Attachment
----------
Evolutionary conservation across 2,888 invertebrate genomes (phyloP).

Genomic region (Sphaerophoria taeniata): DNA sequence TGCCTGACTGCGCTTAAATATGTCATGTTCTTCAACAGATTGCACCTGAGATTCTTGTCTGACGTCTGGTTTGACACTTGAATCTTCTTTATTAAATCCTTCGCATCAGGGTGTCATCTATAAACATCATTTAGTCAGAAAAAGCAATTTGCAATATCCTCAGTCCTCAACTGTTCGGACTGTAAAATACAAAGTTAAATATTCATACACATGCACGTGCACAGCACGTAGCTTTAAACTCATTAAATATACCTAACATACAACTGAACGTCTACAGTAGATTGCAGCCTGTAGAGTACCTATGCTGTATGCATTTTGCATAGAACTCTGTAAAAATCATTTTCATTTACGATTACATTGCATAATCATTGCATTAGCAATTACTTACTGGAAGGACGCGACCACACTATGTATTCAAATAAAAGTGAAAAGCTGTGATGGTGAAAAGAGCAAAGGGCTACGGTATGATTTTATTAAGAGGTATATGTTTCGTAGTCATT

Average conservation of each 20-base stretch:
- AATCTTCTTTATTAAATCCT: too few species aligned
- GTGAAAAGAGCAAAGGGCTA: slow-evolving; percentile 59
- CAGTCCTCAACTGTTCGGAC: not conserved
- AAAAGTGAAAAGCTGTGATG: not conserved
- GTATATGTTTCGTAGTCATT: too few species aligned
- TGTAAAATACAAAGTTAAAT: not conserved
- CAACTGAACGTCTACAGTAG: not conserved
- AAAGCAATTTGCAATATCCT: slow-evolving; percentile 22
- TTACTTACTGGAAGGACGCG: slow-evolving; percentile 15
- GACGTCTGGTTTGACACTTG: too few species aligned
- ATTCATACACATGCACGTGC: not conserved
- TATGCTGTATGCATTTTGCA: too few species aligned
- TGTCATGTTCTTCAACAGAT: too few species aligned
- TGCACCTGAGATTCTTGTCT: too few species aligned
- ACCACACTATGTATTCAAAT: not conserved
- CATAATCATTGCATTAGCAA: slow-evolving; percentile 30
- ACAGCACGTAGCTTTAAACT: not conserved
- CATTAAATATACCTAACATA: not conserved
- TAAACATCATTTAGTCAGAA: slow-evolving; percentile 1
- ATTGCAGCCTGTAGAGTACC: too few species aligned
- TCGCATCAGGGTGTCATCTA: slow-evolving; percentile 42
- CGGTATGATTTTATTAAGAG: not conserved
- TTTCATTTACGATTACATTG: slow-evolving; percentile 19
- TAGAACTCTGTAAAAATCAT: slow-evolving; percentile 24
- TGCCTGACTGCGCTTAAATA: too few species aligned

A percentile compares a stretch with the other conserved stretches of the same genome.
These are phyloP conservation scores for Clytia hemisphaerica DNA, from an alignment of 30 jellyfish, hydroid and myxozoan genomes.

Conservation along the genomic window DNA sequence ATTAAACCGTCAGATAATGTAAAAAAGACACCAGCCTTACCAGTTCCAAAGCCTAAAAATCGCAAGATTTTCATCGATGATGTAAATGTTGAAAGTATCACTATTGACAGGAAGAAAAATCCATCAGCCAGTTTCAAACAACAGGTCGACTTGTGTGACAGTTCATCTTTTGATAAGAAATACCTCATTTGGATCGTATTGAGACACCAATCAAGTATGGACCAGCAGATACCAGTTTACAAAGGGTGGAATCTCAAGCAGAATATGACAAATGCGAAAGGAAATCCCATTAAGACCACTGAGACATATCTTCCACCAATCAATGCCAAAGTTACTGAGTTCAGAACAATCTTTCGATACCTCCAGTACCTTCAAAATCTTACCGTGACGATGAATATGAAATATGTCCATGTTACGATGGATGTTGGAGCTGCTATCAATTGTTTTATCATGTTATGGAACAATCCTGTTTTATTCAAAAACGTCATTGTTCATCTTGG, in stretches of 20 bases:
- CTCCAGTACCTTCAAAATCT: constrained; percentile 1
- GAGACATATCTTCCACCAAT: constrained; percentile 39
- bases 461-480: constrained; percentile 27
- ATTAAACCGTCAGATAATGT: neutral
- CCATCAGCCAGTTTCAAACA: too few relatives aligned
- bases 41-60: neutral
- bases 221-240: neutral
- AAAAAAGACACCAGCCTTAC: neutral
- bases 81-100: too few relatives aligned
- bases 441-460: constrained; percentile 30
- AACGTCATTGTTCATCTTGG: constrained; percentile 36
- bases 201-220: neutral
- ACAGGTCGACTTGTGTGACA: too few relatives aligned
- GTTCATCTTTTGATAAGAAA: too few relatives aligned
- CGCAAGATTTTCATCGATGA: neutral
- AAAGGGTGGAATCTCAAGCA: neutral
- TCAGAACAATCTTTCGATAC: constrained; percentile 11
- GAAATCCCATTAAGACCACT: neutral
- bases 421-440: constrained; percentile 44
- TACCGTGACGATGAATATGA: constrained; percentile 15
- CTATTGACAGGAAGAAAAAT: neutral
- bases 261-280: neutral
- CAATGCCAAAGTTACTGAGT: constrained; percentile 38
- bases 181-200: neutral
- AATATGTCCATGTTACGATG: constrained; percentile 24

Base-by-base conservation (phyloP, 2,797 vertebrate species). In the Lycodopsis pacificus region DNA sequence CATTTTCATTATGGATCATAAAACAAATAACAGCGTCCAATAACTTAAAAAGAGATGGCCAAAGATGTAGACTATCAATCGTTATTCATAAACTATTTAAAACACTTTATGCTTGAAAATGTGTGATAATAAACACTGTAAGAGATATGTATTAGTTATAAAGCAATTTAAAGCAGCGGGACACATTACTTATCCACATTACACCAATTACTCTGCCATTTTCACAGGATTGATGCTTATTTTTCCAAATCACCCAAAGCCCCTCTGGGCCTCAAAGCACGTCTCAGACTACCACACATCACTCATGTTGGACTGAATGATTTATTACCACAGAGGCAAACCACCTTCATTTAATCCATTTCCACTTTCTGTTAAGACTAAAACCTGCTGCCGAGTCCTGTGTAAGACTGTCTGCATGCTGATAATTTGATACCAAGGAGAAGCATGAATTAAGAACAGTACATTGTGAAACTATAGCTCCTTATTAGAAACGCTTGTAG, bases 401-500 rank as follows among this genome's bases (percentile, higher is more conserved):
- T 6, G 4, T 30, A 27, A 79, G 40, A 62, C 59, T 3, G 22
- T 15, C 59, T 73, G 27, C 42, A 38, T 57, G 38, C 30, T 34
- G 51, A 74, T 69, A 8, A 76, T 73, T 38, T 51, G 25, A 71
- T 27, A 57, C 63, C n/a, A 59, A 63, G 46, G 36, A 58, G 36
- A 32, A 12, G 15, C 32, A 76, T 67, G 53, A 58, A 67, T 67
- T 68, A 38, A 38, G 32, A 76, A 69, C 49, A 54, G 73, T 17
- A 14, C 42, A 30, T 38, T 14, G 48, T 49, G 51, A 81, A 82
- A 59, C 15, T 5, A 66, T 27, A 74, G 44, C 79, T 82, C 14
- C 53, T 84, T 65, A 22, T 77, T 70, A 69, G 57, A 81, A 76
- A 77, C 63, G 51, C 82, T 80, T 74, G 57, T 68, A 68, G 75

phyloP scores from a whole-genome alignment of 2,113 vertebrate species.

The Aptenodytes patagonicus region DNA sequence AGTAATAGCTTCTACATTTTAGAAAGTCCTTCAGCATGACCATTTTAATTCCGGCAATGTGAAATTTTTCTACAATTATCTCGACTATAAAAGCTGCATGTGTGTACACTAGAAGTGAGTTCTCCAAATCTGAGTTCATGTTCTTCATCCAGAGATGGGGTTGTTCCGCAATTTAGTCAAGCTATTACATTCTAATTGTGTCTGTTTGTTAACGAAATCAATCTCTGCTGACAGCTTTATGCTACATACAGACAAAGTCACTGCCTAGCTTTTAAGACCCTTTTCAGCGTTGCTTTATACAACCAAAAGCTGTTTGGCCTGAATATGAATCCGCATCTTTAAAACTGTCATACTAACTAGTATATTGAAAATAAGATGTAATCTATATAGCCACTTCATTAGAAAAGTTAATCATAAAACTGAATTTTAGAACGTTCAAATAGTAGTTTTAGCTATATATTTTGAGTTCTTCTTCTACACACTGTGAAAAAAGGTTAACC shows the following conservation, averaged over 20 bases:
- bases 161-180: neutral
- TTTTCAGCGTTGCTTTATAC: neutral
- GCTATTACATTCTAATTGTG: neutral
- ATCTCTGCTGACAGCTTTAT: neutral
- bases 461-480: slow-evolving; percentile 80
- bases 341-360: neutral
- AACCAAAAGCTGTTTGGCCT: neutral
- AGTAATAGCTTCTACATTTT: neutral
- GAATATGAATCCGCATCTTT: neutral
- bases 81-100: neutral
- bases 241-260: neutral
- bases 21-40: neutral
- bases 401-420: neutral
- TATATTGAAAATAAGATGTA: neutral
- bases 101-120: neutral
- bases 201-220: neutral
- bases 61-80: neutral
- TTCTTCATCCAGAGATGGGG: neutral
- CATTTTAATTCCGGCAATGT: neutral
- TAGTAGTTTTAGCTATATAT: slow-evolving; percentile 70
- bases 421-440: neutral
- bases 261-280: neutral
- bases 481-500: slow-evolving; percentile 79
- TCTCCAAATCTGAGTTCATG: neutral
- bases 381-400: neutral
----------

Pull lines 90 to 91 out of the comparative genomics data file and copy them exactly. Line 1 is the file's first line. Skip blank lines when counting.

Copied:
- bases 421-440: neutral
- bases 261-280: neutral